public RootClass()
{
eco_Content = new TemporaryCache();
}


And finally we need at some point after creation + setting the property values to be able to attach this object + its contents to the new EcoSpace.

  public void AttachToEcoSpace(DefaultEcoSpace ecoSpace)
{
if (ecoSpace == null)
throw new ArgumentNullException("ecoSpace");
if (this.eco_Content != null && !(this.eco_Content is TemporaryCache))
throw new InvalidOperationException("EcoSpace already assigned");

TemporaryCache oldContent = (TemporaryCache)eco_Content;
eco_Content = null;
this.Initialize(ecoSpace);
oldContent.ApplyValues(eco_Content);
}


Now my Join() method looks like this:
  public void Join([DataBind("User")] User user)
{
user.AttachToEcoSpace(EcoSpace);
PropertyBag["User"] = user;
if (this.Params["User.FirstName"] != null)
{
user.GetErrors(Errors);
if (Context.Params["ConfirmEmailAddress"] != user.EmailAddress)
Errors.Add("Email address confirmation does not match email address.");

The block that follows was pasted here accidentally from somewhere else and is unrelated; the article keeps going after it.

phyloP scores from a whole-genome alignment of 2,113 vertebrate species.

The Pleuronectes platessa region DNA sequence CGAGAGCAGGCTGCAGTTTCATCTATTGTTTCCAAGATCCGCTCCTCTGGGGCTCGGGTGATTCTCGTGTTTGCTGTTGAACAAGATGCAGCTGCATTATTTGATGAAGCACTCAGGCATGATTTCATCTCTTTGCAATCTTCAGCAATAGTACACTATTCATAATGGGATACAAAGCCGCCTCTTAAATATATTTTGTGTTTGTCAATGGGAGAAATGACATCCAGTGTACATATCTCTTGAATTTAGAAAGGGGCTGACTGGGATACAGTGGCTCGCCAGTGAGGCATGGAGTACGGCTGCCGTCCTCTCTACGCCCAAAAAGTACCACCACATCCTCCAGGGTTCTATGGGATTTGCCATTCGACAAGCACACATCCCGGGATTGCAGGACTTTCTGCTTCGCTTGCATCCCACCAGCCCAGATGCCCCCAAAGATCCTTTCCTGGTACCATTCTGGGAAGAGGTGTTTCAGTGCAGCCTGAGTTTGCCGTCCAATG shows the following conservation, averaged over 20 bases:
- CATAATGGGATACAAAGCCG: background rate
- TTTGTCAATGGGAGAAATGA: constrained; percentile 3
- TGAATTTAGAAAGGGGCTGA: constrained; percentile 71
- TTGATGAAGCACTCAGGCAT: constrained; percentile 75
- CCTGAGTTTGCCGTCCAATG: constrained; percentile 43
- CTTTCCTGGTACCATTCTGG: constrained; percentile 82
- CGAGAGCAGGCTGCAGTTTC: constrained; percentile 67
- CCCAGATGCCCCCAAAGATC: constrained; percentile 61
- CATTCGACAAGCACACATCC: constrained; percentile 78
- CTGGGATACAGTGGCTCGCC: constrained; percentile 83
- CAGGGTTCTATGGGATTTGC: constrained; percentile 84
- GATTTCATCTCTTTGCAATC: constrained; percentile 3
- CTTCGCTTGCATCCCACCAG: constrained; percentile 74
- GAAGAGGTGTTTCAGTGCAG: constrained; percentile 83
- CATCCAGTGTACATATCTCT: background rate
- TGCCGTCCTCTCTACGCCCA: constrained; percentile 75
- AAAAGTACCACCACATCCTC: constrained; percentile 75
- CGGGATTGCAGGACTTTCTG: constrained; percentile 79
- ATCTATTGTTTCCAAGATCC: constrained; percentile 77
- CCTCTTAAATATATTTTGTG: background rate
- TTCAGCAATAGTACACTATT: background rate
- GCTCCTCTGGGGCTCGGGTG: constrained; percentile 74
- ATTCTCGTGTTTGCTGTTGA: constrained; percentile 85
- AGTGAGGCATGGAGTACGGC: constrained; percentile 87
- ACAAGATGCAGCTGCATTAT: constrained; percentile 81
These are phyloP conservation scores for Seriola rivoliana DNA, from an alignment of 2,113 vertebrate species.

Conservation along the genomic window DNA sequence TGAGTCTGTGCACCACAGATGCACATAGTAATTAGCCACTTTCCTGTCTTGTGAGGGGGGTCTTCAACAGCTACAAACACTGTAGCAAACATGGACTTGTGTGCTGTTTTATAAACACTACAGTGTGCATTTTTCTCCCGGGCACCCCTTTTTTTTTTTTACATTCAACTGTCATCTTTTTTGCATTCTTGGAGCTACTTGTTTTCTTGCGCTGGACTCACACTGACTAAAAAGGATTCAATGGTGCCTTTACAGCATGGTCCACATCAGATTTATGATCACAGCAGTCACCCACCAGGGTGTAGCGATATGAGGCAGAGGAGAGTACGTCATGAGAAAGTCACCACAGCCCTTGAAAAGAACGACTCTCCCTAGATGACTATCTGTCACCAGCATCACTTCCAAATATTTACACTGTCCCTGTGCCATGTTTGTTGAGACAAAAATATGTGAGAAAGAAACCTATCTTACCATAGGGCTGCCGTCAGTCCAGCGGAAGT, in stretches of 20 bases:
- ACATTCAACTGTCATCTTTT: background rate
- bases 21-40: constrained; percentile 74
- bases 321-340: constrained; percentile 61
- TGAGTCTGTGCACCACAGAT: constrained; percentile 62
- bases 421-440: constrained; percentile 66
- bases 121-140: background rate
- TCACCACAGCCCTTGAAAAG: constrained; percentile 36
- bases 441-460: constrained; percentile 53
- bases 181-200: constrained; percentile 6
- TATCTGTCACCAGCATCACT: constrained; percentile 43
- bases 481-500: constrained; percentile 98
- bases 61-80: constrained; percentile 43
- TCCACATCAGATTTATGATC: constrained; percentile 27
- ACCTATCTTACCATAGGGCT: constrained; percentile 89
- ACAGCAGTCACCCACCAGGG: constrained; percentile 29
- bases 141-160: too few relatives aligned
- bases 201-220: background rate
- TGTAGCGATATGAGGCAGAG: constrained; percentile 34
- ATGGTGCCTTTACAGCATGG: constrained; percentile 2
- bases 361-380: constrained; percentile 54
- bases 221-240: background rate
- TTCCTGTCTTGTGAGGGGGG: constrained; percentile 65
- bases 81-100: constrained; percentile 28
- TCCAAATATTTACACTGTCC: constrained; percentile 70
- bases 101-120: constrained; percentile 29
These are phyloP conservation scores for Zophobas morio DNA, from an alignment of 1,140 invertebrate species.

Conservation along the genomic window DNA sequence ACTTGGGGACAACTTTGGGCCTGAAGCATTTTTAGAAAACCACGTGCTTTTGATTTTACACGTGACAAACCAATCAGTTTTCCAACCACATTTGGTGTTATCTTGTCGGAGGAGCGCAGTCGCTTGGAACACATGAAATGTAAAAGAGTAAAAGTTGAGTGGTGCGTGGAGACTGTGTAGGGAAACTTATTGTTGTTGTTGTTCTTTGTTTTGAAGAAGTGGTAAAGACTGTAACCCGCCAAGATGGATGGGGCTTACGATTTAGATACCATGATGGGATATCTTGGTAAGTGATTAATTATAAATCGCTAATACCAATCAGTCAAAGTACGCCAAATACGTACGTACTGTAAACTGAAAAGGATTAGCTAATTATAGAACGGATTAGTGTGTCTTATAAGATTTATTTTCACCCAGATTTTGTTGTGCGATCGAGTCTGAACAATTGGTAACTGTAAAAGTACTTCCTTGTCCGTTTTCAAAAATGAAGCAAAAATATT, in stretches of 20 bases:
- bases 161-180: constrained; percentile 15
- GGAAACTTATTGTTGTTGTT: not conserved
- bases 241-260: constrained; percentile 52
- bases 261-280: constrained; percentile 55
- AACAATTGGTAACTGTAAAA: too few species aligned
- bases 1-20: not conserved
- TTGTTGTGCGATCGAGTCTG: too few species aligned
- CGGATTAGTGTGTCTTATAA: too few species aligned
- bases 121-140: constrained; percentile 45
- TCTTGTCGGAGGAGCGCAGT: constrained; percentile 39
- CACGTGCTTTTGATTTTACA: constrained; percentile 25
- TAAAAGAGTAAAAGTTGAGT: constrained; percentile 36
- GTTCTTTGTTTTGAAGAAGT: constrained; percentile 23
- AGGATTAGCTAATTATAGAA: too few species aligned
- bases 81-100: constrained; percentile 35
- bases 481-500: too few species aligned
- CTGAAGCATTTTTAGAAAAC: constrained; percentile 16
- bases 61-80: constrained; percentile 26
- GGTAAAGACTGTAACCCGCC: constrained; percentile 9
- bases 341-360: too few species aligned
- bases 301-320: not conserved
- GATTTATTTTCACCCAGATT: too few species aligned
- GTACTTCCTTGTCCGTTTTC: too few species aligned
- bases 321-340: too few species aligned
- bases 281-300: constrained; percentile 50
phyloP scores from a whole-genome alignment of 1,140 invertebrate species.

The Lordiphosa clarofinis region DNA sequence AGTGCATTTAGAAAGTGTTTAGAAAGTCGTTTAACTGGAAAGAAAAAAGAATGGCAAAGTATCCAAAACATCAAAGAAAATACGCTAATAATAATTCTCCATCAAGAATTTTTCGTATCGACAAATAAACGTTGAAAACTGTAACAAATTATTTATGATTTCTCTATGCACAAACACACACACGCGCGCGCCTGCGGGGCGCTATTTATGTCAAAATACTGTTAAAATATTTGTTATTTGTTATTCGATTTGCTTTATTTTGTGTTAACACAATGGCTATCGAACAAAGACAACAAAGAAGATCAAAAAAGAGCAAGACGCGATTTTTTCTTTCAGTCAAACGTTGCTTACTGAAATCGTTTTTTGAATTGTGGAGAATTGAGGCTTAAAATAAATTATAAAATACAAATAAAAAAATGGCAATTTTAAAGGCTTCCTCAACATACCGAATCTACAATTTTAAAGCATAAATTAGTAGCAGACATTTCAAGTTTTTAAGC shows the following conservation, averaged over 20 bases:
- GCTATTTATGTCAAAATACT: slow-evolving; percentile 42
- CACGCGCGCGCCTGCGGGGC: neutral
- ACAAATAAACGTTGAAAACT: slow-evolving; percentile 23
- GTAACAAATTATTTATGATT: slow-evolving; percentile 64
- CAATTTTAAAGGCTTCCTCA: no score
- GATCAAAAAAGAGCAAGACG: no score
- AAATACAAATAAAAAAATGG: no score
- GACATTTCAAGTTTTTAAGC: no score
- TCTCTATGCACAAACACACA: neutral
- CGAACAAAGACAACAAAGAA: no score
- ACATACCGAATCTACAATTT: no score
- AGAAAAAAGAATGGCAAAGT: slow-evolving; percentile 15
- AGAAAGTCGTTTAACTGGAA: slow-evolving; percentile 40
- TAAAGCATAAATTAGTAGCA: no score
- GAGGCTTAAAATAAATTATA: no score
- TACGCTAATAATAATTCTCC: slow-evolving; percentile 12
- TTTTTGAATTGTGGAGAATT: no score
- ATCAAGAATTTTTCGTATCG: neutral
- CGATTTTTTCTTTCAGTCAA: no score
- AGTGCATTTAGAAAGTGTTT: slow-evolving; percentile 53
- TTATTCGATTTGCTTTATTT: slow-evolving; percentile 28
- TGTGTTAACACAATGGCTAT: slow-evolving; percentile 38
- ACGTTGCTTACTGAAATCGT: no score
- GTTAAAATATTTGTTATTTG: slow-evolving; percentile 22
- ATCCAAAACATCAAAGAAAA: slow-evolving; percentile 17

if (Errors.Count == 0)
{
EcoSpace.UpdateDatabase();
Redirect("Account", "Home");
}//No errors
}
}


Standard stuff


I descend all new Controller classes from my own abstract BaseController which merely creates a new EcoSpace at the start of a request and disposes it at the end. This class also exposes an Errors property (List<string>) that I can add errors to.

 public class BaseController : SmartDispatcherController
{
protected readonly List<string> Errors = new List<string>();

protected override void Initialize()
{
base.Initialize();
EcoSpace = new ApplicationEcoSpace();
PropertyBag["Errors"] = Errors;
}

protected override void ReleaseResources()
{
EcoSpace.Dispose();
base.ReleaseResources();
}

private ApplicationEcoSpace ecoSpace;
protected ApplicationEcoSpace EcoSpace
{
get
{
ecoSpace.Active = true;
return ecoSpace;
}
private set
{
ecoSpace = value;
}
}
}